How To Accept Things You Can’t Control
I don’t know if you watch football on TV. I don’t know if I’m in the fanatic range, but I do follow the Green Bay Packers throughout the week. I used to be more invested in the success of the team – up during the week if they won and down when they lost. Maybe it’s maturity or maybe it’s a focus on the topic of this post, but lately I haven’t been as down when they lose.
Back when I was a kid I used to think that I had some control over the games. I would wear my lucky Packer jersey. I would eat the same food and all that kind of crazy stuff.
Now, however, I don’t let my mind think I can control the outcome of the games. I certainly enjoy watching. I show disappointment for a poor play, but I don’t feel like it was my fault.
And that’s the topic of today’s post – The Things You Can And Cannot Control.
I realized I can’t control the outcome of football games. After that realization I started enjoying the game more.
Things You Can’t Control In Business
And it’s true in all facets of life including business. I try to take the approach that there are just some things in business that are out of control. And that’s really difficult as a business owner or manager. I think our lot craves on being in control. It’s why we’re entrepreneurs. So convincing ourselves that there are some things we can’t control is very difficult.
Here are some examples:
I can’t control how a client or inquiry reacts to the job we’re doing. (Wait a second for further explanation later)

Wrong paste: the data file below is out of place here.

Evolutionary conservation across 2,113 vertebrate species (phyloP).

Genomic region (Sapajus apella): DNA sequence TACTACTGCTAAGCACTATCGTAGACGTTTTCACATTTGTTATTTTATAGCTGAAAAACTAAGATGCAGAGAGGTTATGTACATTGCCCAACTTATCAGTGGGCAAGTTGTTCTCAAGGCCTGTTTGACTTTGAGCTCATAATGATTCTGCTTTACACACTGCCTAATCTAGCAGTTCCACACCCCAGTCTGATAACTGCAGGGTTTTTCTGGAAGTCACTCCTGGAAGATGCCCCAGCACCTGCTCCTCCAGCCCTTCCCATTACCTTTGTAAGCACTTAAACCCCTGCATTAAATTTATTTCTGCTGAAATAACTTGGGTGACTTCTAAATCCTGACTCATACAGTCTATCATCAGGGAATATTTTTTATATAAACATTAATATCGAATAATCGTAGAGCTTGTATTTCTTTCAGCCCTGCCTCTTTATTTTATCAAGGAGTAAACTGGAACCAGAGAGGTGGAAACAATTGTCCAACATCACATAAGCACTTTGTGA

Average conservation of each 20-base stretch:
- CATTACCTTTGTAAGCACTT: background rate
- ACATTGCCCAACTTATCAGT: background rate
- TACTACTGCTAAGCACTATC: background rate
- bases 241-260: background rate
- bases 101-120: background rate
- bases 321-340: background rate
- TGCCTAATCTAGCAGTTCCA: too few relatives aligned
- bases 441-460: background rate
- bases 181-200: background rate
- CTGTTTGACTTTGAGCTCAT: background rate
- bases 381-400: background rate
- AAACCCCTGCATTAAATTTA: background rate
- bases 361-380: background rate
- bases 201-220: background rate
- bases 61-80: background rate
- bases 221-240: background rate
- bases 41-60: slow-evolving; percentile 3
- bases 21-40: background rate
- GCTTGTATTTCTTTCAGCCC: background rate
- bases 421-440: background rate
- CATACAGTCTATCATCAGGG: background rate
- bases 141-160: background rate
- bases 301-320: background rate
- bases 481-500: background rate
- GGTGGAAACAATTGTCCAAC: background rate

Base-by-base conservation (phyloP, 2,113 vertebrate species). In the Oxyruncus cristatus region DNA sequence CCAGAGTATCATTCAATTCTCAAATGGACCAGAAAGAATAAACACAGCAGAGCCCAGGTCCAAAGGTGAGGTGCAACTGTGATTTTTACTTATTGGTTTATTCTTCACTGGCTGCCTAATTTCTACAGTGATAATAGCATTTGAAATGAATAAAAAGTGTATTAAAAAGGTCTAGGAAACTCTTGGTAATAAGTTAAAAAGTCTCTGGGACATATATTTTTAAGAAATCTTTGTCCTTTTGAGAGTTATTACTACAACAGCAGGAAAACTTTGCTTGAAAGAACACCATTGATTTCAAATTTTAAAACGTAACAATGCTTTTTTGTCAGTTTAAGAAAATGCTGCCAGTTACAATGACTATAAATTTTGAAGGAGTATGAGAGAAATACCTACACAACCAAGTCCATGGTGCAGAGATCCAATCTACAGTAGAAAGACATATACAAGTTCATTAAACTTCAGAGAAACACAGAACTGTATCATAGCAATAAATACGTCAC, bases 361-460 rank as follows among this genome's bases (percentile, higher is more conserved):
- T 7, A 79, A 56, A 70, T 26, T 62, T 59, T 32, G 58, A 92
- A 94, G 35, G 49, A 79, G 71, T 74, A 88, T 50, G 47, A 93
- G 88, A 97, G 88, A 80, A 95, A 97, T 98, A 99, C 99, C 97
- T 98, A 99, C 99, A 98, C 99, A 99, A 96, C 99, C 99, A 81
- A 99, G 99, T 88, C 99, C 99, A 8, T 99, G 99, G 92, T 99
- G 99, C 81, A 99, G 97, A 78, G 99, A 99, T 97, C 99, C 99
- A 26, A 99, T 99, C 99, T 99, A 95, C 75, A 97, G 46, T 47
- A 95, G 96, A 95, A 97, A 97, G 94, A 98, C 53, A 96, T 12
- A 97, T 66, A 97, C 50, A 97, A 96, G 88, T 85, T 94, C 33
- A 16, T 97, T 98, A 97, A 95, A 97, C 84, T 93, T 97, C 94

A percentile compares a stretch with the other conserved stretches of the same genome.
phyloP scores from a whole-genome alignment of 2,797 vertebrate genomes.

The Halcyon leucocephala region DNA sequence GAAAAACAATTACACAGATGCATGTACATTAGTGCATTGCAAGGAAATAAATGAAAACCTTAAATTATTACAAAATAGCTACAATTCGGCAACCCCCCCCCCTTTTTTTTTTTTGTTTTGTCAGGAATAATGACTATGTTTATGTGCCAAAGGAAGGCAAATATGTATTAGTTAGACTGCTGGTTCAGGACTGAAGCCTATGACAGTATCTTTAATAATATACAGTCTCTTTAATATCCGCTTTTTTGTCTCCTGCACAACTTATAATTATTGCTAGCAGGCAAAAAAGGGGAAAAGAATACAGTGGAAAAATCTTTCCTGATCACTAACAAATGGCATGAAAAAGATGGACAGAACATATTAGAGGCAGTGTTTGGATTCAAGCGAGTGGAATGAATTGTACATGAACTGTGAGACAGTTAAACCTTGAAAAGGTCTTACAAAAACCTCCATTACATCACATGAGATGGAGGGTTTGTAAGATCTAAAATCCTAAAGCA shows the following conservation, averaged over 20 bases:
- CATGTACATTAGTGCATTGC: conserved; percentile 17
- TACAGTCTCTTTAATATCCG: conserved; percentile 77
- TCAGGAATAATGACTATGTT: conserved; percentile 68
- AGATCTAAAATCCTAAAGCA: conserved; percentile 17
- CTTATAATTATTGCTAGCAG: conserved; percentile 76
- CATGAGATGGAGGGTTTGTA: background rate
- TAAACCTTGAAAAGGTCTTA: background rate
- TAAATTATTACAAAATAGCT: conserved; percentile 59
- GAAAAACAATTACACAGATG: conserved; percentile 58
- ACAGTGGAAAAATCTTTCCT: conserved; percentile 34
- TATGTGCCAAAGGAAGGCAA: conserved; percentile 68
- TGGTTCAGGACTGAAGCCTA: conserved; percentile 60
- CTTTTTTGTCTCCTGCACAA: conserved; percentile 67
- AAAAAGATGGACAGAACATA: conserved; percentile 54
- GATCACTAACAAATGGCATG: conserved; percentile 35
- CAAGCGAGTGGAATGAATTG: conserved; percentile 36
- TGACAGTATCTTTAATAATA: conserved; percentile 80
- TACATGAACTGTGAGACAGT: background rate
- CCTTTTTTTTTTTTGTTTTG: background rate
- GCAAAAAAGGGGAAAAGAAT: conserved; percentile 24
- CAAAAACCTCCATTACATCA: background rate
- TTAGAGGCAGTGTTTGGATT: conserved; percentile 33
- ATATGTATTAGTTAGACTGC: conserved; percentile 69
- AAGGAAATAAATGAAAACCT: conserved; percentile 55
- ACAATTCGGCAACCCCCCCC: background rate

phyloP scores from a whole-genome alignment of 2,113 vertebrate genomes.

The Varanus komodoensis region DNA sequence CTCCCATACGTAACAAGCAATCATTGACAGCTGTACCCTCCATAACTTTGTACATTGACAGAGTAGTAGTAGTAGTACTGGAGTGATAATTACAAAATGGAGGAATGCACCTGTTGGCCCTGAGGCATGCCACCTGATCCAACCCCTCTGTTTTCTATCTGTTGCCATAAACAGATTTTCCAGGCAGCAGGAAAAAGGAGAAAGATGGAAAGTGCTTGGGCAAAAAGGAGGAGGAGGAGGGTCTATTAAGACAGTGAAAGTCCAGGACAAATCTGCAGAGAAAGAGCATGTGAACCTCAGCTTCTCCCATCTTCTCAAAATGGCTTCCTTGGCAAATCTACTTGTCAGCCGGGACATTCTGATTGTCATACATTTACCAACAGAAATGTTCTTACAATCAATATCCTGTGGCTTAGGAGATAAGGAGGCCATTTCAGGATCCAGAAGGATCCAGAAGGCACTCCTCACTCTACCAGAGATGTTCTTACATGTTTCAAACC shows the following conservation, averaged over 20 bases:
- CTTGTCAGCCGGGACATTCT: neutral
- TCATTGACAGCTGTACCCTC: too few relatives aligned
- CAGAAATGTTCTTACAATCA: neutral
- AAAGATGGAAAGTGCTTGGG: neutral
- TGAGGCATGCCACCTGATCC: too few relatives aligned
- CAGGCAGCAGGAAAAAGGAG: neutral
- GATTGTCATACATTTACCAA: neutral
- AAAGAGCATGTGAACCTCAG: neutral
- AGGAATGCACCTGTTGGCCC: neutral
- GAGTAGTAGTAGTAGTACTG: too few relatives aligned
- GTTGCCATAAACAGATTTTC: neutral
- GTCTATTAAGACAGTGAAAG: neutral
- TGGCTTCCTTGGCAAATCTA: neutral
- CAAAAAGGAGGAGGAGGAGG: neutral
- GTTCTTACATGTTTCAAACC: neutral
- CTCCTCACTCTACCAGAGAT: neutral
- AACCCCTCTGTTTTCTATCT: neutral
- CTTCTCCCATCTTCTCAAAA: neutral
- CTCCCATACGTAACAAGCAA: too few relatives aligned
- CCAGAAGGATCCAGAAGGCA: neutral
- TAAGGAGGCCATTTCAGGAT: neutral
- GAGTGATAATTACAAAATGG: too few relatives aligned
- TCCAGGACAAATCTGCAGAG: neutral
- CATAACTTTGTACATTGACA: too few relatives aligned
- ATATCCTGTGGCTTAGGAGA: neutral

I can’t control when clients pay their invoices.
I can’t control the type of work writers are capable of doing.
And there are many more.
You can drive yourself crazy if you think you can control everything that goes on with your business especially when it comes to other people. We can’t control other people. We try, but it always fails in the long run. Trust me, I’ve tried to control things and I drove myself crazy.
Things You Can Control
Now, understanding what you can control is one side of the coin. The other is having the ability to figure out what you can control.
It’s a cliché, but that usually means it’s true – you can’t control what someone does to you or in a way that affects you, but you can control how you react to it.
I can’t control how a client reacts to the job we’re doing, but I do have control over the quality of work we do. I do have control over putting in more effort to start working with the right clients.
I can’t control when clients pay their invoices, but I can make sure they have all the information they need to pay. I can make sure we have the accountant’s contact information so they can pay directly. And I can work with clients that pay on time and move on from clients that have a tendency to not pay in a timely fashion.
I can’t control the type of work writers are capable of doing, but I can provide the tools they need and the coaching and direction they need. And I can control the writers we bring on board for the long run.
There is a lot more we could cover on this topic in business and in life, but the main point I wanted to get across is that it doesn’t pay to get worked up over things you can’t control. I’m still working on it in my golf game. I still get a little steamed if I hit a good golf shot only to see it bounce off a mound in the fairway and into the water hazard.
This is life. Good things happen and bad things happen. You have to trust that those things even out. Let the bad bounces roll off your back and focus on the things you can control.